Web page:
Some people should be punished for their decorating choices, but the French were especially penally passionate about fabric, especially when the economy got involved:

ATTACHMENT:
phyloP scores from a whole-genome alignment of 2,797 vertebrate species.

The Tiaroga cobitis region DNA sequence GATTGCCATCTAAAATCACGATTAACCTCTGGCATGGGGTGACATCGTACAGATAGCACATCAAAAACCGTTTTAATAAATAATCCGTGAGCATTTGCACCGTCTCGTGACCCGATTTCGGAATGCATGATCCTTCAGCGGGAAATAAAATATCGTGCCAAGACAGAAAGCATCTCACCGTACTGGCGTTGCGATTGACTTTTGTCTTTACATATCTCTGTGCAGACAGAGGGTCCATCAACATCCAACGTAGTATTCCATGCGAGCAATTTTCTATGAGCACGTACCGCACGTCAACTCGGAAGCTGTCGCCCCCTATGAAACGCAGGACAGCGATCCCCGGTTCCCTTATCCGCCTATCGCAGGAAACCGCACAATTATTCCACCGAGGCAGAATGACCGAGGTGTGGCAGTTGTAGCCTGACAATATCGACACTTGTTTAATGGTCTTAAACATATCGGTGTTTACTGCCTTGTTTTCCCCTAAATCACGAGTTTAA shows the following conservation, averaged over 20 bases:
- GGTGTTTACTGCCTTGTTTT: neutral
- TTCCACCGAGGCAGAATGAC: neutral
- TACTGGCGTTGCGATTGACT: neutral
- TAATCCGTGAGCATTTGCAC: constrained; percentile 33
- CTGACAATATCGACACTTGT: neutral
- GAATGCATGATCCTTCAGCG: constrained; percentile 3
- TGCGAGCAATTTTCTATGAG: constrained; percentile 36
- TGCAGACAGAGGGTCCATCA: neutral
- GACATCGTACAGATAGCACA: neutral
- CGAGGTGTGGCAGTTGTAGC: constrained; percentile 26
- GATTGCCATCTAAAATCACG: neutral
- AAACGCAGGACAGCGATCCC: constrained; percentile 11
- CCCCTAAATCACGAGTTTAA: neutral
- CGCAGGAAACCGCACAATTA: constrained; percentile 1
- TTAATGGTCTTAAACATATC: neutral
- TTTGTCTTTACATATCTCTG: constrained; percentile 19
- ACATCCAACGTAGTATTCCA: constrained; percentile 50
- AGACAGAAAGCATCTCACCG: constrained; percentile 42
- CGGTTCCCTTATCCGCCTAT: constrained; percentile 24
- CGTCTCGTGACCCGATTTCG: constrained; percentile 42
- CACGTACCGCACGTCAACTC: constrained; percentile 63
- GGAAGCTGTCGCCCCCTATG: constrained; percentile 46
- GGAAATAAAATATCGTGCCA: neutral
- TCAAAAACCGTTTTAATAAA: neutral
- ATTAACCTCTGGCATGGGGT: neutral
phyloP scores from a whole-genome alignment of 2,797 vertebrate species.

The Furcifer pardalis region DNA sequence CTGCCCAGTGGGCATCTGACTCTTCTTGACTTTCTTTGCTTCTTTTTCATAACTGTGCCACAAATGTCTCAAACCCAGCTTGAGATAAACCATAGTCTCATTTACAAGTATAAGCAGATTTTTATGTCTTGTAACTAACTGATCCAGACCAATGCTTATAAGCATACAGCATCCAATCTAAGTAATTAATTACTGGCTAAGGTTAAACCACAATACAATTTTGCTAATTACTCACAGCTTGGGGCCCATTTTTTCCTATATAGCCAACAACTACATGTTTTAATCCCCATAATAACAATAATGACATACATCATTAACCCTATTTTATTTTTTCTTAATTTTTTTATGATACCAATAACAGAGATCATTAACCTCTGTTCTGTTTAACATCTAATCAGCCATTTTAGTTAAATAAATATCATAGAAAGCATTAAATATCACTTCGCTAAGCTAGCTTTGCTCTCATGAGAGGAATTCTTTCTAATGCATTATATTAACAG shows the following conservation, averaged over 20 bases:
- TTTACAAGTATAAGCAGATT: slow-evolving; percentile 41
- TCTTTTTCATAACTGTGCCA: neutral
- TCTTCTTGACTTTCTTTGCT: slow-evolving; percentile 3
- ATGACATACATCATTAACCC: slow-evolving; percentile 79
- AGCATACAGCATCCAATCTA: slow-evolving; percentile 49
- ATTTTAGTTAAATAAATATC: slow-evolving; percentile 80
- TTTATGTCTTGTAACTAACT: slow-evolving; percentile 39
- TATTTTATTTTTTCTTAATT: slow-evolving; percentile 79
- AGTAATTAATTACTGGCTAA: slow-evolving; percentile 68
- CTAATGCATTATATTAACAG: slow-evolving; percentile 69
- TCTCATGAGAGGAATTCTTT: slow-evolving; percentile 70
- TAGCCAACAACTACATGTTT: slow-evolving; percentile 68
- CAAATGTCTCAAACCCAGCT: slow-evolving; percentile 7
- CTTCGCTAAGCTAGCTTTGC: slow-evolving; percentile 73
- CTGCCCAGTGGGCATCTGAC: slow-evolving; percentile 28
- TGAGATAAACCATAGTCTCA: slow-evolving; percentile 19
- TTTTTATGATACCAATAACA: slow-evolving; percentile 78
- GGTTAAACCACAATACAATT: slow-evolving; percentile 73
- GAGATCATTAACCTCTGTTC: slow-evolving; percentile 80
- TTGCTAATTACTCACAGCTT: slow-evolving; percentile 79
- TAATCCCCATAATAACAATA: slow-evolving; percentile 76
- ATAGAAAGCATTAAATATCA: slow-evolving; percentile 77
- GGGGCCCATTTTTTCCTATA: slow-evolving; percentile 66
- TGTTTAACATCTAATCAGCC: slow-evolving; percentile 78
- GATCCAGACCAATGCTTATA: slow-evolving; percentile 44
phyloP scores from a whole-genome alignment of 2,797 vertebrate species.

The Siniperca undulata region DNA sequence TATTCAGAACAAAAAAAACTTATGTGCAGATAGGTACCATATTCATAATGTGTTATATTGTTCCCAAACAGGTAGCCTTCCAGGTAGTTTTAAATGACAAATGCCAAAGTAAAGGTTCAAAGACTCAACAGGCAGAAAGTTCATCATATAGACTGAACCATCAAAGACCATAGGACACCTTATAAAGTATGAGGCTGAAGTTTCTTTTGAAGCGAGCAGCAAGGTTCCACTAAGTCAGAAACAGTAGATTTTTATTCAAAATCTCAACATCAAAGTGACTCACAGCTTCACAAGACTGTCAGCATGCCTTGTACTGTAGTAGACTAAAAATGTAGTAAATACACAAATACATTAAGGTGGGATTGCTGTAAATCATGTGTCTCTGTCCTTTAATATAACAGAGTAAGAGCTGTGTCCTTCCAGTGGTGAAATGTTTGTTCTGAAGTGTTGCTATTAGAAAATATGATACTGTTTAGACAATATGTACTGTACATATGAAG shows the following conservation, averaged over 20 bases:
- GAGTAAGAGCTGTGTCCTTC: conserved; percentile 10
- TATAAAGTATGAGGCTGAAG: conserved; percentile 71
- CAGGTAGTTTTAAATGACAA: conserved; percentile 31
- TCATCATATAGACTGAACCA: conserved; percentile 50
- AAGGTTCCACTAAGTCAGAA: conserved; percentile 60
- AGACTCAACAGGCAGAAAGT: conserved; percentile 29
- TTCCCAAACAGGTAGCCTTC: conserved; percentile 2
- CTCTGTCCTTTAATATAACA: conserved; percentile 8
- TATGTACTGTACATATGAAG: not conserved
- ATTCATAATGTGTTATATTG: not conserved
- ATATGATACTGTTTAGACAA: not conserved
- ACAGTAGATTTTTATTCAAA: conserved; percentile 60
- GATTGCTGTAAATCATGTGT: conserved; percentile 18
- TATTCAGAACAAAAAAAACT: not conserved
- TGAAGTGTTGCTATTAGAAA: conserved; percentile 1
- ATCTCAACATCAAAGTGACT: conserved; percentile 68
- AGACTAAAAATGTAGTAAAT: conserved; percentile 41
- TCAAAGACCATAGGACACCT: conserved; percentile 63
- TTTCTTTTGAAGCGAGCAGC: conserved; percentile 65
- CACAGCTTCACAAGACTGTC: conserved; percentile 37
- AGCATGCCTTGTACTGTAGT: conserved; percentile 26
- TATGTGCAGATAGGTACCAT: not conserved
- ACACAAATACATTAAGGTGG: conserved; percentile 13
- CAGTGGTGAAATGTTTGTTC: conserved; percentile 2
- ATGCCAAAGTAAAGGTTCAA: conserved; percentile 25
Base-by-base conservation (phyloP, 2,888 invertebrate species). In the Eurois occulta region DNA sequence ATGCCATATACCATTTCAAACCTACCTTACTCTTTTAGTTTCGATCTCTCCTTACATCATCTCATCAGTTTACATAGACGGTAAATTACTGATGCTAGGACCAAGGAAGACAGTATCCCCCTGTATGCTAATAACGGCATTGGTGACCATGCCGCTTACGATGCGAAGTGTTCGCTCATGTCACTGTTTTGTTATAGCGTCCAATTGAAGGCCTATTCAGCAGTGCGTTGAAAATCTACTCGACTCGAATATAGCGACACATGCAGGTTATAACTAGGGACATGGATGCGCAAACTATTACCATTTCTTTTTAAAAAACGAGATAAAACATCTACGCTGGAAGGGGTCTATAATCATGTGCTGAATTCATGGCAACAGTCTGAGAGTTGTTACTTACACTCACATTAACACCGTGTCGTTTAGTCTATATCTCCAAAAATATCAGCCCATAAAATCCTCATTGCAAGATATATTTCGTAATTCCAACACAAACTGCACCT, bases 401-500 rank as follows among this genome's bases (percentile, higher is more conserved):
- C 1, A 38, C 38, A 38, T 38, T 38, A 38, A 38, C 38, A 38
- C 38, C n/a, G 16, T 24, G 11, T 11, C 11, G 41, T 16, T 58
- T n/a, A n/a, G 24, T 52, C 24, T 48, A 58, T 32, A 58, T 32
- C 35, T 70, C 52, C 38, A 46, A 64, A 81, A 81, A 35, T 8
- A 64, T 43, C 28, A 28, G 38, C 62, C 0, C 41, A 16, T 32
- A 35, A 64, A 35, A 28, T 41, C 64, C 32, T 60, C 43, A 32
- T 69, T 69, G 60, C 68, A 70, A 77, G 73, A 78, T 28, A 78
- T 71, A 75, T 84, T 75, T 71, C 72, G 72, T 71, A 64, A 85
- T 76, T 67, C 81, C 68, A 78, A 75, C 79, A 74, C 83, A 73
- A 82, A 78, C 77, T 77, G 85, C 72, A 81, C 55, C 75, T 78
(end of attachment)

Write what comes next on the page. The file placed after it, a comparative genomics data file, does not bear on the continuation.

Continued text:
"It is a rare print that can claim a history of persecution. Indiennes are French interpretations of Indian hand-painted cottons. Introduced to Europe by the East India trading companies in the seventeenth century, the foreign cottons grew to in such demand that they threatened local weaving industries and were banned. In France from 1686 to 1759 and in England from 1700 until about 1764, they could neither be imported nor worn. Accordingly, they became immensely popular, even though in France the punishment for breaking the laws included the death penalty. In the French free port of Marseilles, which was protected from the import laws, Indian cottons were both traded and copied, and then smuggled throughout the country. Since they could not be worn publicly they were worn in private, lending domesticity the pleasure of the illicit. Even after they were legalized they remained in great demand. Indiennes became a specialty of the Chrisophe Philippe Oberkampf mill in Jouy and survived the French Revolution to endear themselves to Napoleon and Josephine - and to the public ever since." - Textile Designs: Two Hundred Years of European and American Patterns Organized by Motif, Style, Color, Layout and Period by Susan Meller and Joost Elffers.